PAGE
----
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The Student News Site of Loyola University Maryland

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Fifty Shades: A review from a reluctant fan


Unlike my friends who have devoured the “Fifty Shades of Grey” books, I went into the theater knowing nothing about the series, besides obviously, that there would be sex. Although I didn’t exactly have high hopes, I was surprised by what did catch my attention. (Warning: spoilers ahead.)

So is this the 2000s?

From start to finish Anastasia uses a flip phone. At first I thought maybe “Fifty Shades of Grey” takes place in the early 2000s,  since that could be the only explanation for why a senior in college who shares a nice apartment with just one friend uses this retro phone. But then I noticed the iPhones and realized this is the movie’s way of saying she is of a lower class. This is emphasized by the constant reminder that her laptop is broken, which Christian eventually replaces, and her old-school powder blue buggy that Christian upgrades for a fancy red car. However, no one can possibly believe this when she moves after graduation from her nice apartment in college to an even nicer one in Seattle, WA. And even if I were to think she was on the poorer side, why wouldn’t Christian buy her a smartphone? He has no problem giving her gifts, especially when it means easier communication with her.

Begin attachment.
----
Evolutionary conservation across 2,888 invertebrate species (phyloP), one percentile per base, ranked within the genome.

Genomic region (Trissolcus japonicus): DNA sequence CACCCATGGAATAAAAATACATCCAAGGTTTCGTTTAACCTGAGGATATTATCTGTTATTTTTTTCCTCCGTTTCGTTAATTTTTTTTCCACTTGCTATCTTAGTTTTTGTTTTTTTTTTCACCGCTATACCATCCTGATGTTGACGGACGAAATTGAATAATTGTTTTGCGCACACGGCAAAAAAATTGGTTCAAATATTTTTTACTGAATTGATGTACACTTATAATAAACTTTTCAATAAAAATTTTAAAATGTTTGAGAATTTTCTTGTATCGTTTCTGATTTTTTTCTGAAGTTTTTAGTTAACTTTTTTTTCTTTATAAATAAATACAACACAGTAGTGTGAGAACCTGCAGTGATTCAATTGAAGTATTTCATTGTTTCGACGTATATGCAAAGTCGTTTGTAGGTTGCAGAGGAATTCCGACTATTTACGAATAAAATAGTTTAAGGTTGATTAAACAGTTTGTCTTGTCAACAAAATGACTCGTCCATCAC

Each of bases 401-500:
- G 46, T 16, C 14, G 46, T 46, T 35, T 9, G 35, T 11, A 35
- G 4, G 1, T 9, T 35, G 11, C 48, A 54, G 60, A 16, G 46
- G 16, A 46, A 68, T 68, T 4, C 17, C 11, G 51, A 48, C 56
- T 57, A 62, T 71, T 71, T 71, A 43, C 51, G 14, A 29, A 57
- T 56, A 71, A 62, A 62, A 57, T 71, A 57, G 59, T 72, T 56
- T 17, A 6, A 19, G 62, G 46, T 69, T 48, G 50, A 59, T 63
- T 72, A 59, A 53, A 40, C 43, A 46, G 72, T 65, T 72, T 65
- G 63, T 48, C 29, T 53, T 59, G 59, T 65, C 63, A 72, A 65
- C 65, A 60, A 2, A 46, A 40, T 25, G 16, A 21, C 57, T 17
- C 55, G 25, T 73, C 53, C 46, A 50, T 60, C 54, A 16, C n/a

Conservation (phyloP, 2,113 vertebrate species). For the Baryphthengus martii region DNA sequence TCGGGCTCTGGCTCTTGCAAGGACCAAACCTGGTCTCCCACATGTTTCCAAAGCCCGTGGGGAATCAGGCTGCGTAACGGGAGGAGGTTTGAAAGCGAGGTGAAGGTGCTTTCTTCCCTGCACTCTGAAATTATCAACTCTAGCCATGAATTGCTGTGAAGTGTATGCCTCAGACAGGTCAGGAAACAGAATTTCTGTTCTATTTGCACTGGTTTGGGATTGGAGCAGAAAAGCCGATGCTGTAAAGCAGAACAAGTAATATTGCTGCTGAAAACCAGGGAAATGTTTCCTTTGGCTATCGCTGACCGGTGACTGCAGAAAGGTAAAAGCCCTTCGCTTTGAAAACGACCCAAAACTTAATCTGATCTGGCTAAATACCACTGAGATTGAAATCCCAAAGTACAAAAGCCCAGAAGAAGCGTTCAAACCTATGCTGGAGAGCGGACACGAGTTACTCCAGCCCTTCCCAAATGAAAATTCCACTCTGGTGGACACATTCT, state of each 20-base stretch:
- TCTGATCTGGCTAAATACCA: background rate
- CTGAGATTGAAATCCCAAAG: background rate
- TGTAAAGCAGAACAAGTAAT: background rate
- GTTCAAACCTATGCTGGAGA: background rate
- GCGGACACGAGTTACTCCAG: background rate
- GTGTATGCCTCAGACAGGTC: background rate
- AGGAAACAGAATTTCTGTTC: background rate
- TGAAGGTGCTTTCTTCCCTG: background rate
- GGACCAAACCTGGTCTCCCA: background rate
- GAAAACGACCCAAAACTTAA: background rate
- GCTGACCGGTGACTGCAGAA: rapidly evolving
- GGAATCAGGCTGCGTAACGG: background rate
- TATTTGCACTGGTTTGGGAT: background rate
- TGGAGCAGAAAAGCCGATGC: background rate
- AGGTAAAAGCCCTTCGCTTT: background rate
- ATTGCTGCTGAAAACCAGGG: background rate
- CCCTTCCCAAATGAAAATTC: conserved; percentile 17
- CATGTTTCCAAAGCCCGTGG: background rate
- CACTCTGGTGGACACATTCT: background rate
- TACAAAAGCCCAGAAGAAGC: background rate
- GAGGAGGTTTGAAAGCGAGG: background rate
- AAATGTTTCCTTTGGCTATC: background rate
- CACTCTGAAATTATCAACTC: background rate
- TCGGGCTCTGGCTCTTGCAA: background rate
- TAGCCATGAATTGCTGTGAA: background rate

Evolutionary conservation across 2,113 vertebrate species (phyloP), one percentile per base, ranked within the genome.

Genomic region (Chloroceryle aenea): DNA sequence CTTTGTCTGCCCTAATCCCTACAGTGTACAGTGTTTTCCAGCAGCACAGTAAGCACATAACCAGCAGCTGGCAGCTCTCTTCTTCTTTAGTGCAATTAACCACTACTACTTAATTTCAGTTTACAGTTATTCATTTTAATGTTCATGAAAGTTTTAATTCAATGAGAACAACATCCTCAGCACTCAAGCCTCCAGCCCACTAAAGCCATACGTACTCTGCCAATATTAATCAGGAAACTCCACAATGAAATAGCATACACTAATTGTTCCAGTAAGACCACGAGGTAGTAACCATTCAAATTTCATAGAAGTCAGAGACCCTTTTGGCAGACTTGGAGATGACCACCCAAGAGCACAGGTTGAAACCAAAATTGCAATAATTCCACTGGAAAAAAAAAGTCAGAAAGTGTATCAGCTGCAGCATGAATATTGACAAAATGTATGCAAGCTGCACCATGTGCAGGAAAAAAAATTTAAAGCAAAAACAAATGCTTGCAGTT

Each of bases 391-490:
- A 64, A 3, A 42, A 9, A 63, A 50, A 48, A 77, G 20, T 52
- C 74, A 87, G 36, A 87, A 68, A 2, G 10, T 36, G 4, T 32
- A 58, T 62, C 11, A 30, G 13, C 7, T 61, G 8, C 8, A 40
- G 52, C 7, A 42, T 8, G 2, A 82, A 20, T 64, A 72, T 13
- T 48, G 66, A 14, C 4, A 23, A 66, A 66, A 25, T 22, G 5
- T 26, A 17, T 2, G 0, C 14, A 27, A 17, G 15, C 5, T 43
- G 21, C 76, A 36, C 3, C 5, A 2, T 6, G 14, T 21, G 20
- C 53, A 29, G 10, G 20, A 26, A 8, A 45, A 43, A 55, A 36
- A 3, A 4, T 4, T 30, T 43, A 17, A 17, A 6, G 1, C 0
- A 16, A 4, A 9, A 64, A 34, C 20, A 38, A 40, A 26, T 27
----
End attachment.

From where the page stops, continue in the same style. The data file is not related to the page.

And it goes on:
Of course Anastasia gets a good parking spot.

As soon as Anastasia zipped into that primo spot outside of Christian’s office in the beginning of the movie, I turned to my friend Annie and said, “Yeah, right.” Anastasia got a space right out front every time she went to that office building in Seattle without ever having to circle around the block. Yeah right.

Am I actually chuckling at some of this?